Today's modern desktop PCs offer a wealth of options: You can go for a PC with a fixed retail configuration, or you can customise your system by stepping through a sometimes dizzying array of choices from a configure-to-order vendor. The resulting array of components is no longer wrapped up in a beige box, but in a colorful shell of highly variable shape and size, differentiated by indecipherable naming conventions.
Presented with so many possibilities, you need to narrow the field by considering what you want to use your new desktop for. Are you an avid photographer looking for a speedy but cost effective platform for editing high-resolution photos? If so, you'll benefit from buying a machine with extra RAM and a discrete graphics card. If you've acquired an extensive media collection, and want an inexpensive and compact way to pipe it to your HDTV, a compact PC tailored toward media sharing and playback may be your best bet.
Whatever your needs, you can find a desktop configuration to fit the bill.
Desktops fall into three major categories, each with its own range of price and performance: compact PCs, all-in-one PCs, and classic tower PCs (which we subdivide into budget, mainstream, and performance categories). Each style of machine has different strengths and weaknesses, and choosing the one that's best for you depends largely on how you plan to use it.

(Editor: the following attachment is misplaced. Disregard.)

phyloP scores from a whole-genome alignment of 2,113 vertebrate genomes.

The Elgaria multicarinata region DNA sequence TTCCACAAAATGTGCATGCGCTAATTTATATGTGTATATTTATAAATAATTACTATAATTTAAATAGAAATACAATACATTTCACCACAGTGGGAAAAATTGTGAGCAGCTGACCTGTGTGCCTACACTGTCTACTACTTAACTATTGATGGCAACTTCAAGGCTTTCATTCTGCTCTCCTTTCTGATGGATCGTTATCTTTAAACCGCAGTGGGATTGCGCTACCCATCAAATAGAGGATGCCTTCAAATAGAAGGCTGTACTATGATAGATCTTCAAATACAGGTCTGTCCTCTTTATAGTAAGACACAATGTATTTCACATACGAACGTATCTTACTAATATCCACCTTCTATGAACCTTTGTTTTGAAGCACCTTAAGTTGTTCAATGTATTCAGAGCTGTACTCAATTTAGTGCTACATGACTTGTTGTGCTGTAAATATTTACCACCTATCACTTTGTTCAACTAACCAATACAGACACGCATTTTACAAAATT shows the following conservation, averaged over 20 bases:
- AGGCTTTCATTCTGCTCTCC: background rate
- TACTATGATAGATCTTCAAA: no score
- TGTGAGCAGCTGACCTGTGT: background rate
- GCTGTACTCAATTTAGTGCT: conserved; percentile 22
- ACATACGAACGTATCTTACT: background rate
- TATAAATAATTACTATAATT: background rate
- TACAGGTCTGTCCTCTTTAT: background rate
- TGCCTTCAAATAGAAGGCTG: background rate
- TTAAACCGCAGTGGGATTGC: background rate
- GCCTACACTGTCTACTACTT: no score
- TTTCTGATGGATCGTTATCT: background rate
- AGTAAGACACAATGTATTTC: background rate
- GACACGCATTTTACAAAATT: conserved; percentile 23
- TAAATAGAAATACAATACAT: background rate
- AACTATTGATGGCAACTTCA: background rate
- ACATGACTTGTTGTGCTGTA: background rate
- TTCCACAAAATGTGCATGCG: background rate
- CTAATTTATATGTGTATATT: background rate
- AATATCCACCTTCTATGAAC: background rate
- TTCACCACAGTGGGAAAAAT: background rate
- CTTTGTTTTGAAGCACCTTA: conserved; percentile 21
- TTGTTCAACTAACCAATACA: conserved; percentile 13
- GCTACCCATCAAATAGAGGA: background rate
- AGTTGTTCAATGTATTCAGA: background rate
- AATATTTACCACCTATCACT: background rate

Once you've picked the appropriate desktop category, our guide to PC specifications will help you pick a machine that delivers the performance you need, while staying within your budget.
As the smallest members of the desktop computer family, compact PCs often omit features to deliver computing power in a space saving package. The combination of energy efficient components, quiet operation, and small size makes compact PCs ideal for people who want a nonintrusive machine. A typical compact PC costs between £200 and £400, though the price goes up as you add upgrade options.
Compact PCs tend to be equipped with notebook or netbook components, such as Intel Atom processors. This limits their usefulness in tasks that demand lots of processing power, but it makes for quiet, energy efficient operation. Not all compact PCs are created equal, however, so pay attention to specifications when shopping. Some compact PCs are configured for as low a bottom-line price as possible; others are packed to the gills to deliver optimal performance in a compact system.
Most compact PCs rely on integrated graphics. In some cases (depending on the CPU and the integrated graphics chipset), anything more complicated than a Flash-based browser game will be unplayable, but you will be able to eke out competent media streaming with Intel integrated graphics. A machine toting nVidia's Ion platform, like the Acer Aspire Revo R3610, usually fares much better. Gaming still isn't an option, but 1080p video is, whether you stream from a larger PC or over the web.
When assessing smaller PCs, keep an eye on the ports. The smaller the footprint, the fewer features you can reasonably expect, and that includes fewer connectivity options. Though you'll get a VGA port and (on average) six USB 2.0 ports, many compact PCs also offer HDMI, an asset for home theatre setups. The typical hard drive size is 320GB, though 250GB is also common and we've seen compact system carrying up to 1TB (for a £70 upgrade premium).